The town is served by the Stonewall Independent School District. There are two schools in the district: Stonewall Elementary School and Stonewall High School. The town also has a public library, a fire department, and a police department.

V. Economy of Stonewall

The economy of Stonewall is based primarily on agriculture and tourism. The town is located in a fertile farming region, and many of its residents are employed in the production of crops such as cotton, corn, and soybeans. Stonewall is also a popular tourist destination, thanks to its beautiful scenery and its rich history. The town is home to a number of historical sites, including the Stonewall National Monument, which commemorates the Stonewall Uprising of 1969. The Stonewall Uprising is considered to be a major turning point in the history of the LGBTQ+ rights movement.

VI. Culture of Stonewall

The culture of Stonewall is a blend of Texan and Mexican cultures. The town is home to a number of festivals and events that celebrate both cultures, including the Stonewall Mexican Fiesta and the Stonewall Watermelon Festival. The town is also home to a number of museums and historical sites, including the Stonewall Historical Museum and the Stonewall County Courthouse.

VII. Education in Stonewall

The town of Stonewall is served by the Stonewall Independent School District. The district has one elementary school, one middle school, and one high school. The elementary school has a student population of approximately 400 students, the middle school has a student population of approximately 300 students, and the high school has a student population of approximately 500 students. The district also offers a variety of extracurricular activities, including sports, clubs, and student government.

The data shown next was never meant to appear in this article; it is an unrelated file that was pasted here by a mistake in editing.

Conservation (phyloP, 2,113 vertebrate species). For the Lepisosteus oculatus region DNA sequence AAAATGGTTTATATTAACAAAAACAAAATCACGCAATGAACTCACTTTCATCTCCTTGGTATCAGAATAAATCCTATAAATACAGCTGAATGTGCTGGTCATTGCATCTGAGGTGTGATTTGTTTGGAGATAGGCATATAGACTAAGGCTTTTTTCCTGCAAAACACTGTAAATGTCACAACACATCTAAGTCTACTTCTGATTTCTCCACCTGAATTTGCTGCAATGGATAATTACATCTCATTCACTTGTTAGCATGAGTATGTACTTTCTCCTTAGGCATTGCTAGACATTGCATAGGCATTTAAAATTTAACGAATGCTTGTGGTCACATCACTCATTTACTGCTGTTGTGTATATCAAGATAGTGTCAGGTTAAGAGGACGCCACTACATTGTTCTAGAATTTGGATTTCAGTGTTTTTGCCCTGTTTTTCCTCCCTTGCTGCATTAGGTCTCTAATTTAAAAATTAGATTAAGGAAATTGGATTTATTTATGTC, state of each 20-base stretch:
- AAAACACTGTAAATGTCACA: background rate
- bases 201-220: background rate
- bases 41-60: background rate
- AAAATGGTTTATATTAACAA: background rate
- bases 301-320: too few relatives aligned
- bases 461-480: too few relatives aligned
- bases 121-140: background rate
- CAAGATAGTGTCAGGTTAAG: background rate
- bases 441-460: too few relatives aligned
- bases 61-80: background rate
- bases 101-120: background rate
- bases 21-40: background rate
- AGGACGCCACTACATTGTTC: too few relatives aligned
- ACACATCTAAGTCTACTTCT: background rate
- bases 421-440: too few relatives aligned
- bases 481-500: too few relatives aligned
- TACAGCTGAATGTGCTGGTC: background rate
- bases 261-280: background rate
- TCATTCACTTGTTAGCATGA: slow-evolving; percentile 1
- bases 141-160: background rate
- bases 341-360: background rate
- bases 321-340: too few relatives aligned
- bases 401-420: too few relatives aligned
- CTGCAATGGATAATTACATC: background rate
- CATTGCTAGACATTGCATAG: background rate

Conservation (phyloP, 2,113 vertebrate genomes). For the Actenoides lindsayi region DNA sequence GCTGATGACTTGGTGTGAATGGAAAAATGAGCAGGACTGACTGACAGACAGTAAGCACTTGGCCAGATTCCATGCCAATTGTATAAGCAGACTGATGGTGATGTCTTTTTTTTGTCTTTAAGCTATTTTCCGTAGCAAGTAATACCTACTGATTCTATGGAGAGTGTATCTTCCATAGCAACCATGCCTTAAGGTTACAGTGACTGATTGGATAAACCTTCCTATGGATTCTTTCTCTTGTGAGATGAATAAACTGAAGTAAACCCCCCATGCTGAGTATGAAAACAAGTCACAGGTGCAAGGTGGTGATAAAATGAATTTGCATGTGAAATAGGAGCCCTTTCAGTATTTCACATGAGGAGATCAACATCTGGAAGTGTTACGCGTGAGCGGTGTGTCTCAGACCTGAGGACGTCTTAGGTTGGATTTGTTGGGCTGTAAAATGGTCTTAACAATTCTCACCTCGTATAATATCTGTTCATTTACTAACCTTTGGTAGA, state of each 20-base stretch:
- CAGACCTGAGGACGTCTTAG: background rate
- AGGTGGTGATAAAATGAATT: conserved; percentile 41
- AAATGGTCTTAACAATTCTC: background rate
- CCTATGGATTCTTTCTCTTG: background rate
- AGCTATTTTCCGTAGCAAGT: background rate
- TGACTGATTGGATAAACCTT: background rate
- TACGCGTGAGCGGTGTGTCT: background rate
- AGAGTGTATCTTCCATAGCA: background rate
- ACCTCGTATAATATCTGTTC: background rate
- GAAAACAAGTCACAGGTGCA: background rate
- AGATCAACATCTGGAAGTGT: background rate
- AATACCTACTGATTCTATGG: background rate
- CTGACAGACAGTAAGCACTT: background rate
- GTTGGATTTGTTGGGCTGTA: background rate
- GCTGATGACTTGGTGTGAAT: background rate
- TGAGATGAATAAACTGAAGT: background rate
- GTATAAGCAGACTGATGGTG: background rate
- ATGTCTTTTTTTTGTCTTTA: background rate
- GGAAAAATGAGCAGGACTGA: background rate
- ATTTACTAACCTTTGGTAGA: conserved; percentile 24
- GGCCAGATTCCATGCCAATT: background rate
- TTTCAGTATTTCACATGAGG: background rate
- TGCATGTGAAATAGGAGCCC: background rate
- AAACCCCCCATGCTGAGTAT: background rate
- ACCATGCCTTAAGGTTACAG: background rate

Notable people from Stonewall

The following is a list of notable people from Stonewall, Texas:

* J. Frank Dobie (1888-1964), folklorist and author
* Pat Neff (1871-1952), Governor of Texas (1921-1925)
* Jack St. Clair (1910-1979), football player
* Ricky Hatch (born 1978), football player
* Randy White (born 1960), football player
* Donna Walters (born 1946), actress
* Michael Hutcherson (born 1986), actor

IX. Places of interest in Stonewall

Stonewall is home to a variety of attractions, including:

* The Stonewall National Monument, which commemorates the Stonewall Uprising of 1969, a turning point in the gay rights movement.
* The Stonewall Inn, a gay bar that was the site of the Stonewall Uprising.
* The Morris-Butler House, a historic home that is now a museum.
* The Stonewall Cemetery, a historic cemetery that is home to the graves of many notable figures from Stonewall’s history.
* The Stonewall Arts Center, a community center that offers a variety of arts and cultural programs.
* The Stonewall Chamber of Commerce, a business organization that promotes Stonewall’s economy.
* The Stonewall School District, which provides education for students from pre-kindergarten through high school.

X. FAQ

Question 1: What is the difference between Stonewall, Texas and Stonewall, New York?

Answer 1: Stonewall, Texas is a town in Stonewall County, Texas, United States. Stonewall, New York is a town in Ulster County, New York, United States.

Question 2: What is the Stonewall National Monument?

Answer 2: The Stonewall National Monument is a United States national monument located in the Greenwich Village neighborhood of Manhattan in New York City. It commemorates the Stonewall Uprising, a series of spontaneous, violent demonstrations by members of the gay community against a police raid that took place at the Stonewall Inn in the early morning hours of June 28, 1969.

Question 3: What is the Stonewall Uprising?

Answer 3: The Stonewall Uprising was a series of spontaneous, violent demonstrations by members of the gay community against a police raid that took place at the Stonewall Inn in the early morning hours of June 28, 1969. The uprising is widely considered to be the single most important event leading to the gay liberation movement in the United States.